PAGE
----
Summer is with us at last and, as I write, and after a very wet few weeks, Europe is in the grip of a heatwave, with Catalonia experiencing its worst wildfires in 20 years and France today hitting its highest recorded temperature of 45.8ºC. Given that I tend to lose the will to live at about half that temperature, it sounds unbearable to me. And it’s clearly dangerous. A heatwave in 2003, which peaked about a degree below today’s temperature, resulted in thousands of deaths. Even if this period of extremely hot weather is short-lived, I fully intend to take the French Health Minister, Agnès Buzyn’s advice very seriously: I most certainly will not be jogging in the middle of the day. Or at any other time.
Of course, jokes aside, whenever we experience extreme weather events, the subject of climate change will usually be raised. Experts tell us that linking a single event to global warming is complicated and that some such events occur naturally. They also repeatedly tell us that they will happen more often because of climate change. I’m no scientist but the evidence appears to be overwhelming and ignoring it seems to me to be an act of folly. It also suggests that we’re not taking seriously enough the “stewards of creation” role that humanity is gifted with by God in Genesis.
Whatever we believe about climate change, the fact that we need to live more sustainably is surely incontrovertible. I don’t know if you saw any of the recent War on Plastic with Hugh and Anita series on BBC One. I caught the second episode and found it absolutely frightening. I was already aware that plastic can take up to 1000 years to decompose but I had never fully appreciated the scale of the problem. So for example, I was horrified to discover that 85% of each wipe (baby, facial, cleansing, etc., etc.) is plastic, whatever claim is made on the packet. Over the years with young children, we’ve used thousands of these things and yet they are clogging up our drains and oceans and/or producing landfill that we’re struggling to deal with. I will never buy another one. I was also disturbed to learn that we’re breathing in particles from synthetic clothing - plastic - all the time and that, every time we wash synthetic clothes, particles of plastic enter the water cycle, ultimately polluting species that may well end up on our plates. Lovely huh?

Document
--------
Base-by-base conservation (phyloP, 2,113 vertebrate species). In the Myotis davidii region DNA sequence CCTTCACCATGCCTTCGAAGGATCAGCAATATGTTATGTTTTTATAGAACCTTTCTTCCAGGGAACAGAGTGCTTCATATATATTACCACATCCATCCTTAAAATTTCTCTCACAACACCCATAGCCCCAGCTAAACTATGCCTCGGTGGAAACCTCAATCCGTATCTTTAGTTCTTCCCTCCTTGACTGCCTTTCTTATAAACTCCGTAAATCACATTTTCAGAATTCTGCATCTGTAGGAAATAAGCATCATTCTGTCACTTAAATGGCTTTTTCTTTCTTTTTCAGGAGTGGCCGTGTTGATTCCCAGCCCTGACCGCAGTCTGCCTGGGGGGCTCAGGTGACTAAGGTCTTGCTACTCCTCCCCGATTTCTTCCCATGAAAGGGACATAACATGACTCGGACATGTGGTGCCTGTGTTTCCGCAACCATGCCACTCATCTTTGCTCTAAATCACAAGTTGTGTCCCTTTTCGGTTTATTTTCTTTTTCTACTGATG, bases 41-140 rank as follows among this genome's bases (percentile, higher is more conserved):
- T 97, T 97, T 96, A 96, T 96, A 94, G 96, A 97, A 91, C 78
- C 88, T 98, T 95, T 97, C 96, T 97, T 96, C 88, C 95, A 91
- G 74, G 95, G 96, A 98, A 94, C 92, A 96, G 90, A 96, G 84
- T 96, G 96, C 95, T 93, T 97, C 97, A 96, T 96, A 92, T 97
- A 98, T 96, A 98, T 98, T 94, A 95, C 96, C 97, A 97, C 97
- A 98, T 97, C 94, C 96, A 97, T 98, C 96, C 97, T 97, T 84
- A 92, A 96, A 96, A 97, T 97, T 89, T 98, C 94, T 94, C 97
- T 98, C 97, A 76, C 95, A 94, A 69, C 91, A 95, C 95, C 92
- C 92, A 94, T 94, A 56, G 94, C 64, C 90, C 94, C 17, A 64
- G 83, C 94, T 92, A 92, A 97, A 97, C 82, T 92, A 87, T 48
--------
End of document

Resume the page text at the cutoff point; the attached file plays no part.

Sadly, there isn’t an easy solution for this one. Years ago now, we bought a book called A good life: the guide to ethical living by Leo Hickman. Reading it was (and is) a deeply unnerving experience. Covering such things as food and drink, the way we use energy and water in the home and garden, how we choose to travel, our personal health and hygiene, the clothes we wear, the investments we make and so on, the reader is continually shown how his or her choices affect the world around them and, with it, some of the world’s poorest people.
The information it contains is now as old as our eldest daughter but I doubt that much has changed. Did you know that driving an SUV instead of a 'normal' car wastes more energy than leaving your fridge door open for 6 years, or a television switched on for 28 years; that over Christmas as much as 83 square km of wrapping paper will be thrown in the bin – enough to cover an area the size of Guernsey? Or that 20,000 litres of water is needed to produce just one t-shirt?
So what’s it to be - a plastic shedding synthetic item of clothing or a drought-causing cotton one?
Watching programmes like Hugh Fearnley-Whittingstall and Anita Rani’s or reading books like Leo Hickman’s is very much like eating the fruit from the tree of knowledge of good and evil (again in Genesis). Even the smallest bite and you feel pretty exposed. But at least, with this knowledge comes the opportunity of making informed decisions and hopefully better choices.
If we could all challenge ourselves to at least considering such matters when we shop and maybe if we could all commit ourselves to making one small change in our lifestyle choices in order to make them more sustainable, perhaps then our enjoyment of the summer won’t have to cost the earth.
With every blessing,